Cube with Magic Ribbons is a computer visual and synthesised sound composition for live performance. The piece takes its title from a drawing of M.C.Escher which is rich with contradictory perspectives but it is also inspired by the wrapped spaces found in the two dimensional graphics of early computer games such as Asteroids and Pac-Man. It was created using a custom visual sequencer SoundCircuit, which rather than employing a conventional DAW layout, allows multiple virtual tape-heads to travel through a two-dimensional wrapped space along tracks that can be freely inter-connected. As the tape-heads travel through the resultant network, the topological layout of the tracks comes to directly influence the macro form of the music. Furthermore, as the piece unfolds the nature of this already confusing space reveals itself to be increasingly elastic and complex, yet inexorably intertwined with the musical form.
John Clang: “In this series, webcam was used to do live recording of my family in Singapore. The recording was then transmitted via skype to New York City and projected onto my living space. This is how families, dis(membered) through time and space, can be re(membered) and made whole again through the use of a third space, a site that is able to reassemble them together within the photographic space that we call a family portrait.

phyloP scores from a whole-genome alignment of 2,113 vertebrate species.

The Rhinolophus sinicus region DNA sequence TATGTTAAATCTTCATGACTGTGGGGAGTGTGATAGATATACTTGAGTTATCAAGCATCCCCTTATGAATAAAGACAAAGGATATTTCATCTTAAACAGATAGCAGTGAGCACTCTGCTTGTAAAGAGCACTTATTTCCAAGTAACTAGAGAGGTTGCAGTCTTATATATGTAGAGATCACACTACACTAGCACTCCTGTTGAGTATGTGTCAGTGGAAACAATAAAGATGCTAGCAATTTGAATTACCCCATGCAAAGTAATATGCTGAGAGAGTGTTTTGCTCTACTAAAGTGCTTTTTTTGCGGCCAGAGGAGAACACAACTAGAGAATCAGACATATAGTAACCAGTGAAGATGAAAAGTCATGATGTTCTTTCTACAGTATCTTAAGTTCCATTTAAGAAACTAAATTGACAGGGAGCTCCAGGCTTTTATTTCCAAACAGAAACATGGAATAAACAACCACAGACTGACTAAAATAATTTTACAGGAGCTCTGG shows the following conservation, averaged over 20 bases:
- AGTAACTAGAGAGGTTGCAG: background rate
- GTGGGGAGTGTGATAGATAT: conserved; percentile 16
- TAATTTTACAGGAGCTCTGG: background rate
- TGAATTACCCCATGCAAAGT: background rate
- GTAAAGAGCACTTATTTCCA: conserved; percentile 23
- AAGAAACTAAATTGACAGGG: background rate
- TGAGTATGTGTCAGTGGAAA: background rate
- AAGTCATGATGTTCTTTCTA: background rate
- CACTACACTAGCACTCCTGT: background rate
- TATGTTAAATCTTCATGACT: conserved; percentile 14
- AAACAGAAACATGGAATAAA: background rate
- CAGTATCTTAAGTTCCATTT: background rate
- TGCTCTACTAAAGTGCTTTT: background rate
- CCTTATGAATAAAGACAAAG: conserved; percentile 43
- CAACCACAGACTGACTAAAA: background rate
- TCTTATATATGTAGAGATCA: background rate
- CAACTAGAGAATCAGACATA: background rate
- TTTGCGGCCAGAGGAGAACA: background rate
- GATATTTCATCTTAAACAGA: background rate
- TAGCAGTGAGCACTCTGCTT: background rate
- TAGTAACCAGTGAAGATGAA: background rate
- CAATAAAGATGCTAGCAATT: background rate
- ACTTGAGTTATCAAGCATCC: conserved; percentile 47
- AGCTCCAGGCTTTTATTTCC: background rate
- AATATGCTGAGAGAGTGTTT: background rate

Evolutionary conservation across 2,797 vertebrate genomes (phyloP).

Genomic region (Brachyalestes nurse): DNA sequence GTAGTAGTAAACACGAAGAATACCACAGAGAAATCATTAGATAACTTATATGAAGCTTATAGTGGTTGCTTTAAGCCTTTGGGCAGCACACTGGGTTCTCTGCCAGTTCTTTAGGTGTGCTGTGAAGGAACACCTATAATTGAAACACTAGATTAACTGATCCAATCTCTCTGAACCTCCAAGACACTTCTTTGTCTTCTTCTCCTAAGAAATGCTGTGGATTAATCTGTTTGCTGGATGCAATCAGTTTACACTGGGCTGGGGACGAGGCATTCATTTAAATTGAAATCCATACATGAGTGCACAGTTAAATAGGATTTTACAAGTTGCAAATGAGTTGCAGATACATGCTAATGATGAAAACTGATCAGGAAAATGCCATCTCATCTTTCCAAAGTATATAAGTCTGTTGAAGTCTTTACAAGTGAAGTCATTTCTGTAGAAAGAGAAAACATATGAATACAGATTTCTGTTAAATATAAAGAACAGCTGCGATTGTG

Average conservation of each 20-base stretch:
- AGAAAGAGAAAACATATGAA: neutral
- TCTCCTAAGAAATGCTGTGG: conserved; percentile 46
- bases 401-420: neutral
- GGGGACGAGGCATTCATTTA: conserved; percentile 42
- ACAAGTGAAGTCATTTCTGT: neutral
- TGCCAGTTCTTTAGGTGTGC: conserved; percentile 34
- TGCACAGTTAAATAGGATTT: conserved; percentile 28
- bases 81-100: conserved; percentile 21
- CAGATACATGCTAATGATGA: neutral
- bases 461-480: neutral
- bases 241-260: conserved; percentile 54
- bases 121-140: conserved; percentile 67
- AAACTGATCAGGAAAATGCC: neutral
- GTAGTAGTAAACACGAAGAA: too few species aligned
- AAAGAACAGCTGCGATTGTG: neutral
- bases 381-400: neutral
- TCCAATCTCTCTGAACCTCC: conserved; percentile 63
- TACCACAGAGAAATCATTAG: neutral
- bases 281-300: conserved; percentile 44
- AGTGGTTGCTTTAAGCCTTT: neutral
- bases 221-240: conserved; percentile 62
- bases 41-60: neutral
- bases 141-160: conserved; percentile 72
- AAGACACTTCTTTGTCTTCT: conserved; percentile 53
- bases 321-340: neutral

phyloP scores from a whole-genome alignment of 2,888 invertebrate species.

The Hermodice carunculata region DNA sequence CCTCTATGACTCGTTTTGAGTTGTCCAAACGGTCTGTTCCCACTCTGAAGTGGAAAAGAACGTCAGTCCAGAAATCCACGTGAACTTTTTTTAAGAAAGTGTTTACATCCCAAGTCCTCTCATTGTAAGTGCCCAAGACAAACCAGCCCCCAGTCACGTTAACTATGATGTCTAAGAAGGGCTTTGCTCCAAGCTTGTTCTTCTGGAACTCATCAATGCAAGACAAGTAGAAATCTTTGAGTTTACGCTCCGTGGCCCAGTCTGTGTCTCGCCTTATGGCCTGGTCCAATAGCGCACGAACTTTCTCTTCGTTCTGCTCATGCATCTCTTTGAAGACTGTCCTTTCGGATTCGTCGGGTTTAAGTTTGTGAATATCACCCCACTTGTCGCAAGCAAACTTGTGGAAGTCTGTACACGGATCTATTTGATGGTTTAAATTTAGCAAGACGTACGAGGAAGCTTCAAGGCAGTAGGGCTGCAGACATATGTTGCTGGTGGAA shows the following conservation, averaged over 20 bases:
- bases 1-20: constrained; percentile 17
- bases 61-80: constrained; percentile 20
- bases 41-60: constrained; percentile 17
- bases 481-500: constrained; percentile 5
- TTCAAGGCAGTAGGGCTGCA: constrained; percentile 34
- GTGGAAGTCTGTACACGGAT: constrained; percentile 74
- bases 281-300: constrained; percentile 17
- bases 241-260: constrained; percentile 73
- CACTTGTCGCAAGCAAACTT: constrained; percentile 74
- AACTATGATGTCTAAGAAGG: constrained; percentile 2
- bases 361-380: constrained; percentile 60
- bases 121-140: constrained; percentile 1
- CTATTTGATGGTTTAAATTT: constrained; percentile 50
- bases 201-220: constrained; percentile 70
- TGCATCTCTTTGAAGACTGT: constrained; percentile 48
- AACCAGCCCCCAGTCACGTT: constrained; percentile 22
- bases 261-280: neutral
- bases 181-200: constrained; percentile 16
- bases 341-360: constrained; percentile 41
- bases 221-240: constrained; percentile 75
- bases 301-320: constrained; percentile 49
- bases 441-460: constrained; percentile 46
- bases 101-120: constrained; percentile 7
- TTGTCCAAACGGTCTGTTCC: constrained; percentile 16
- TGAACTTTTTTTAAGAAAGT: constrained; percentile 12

Drawing upon my own experiences of being separated from my family as a New York-based Singaporean, this work documents and examines our condition of new-wave diaspora – Singaporean families of various races and ethnicities grappling with the same predicament of separation through time and space.
In addition, this is also an extension of one of the recurring theme of my works: the fascination with the expressions of time and space and how we negotiate our human existences within these two dimensions. this work specifically addresses the phenomenon of differing time zones, the different dimensions of our human representations, and how we can finally coexist, albeit in pixelated and two-dimensional forms.”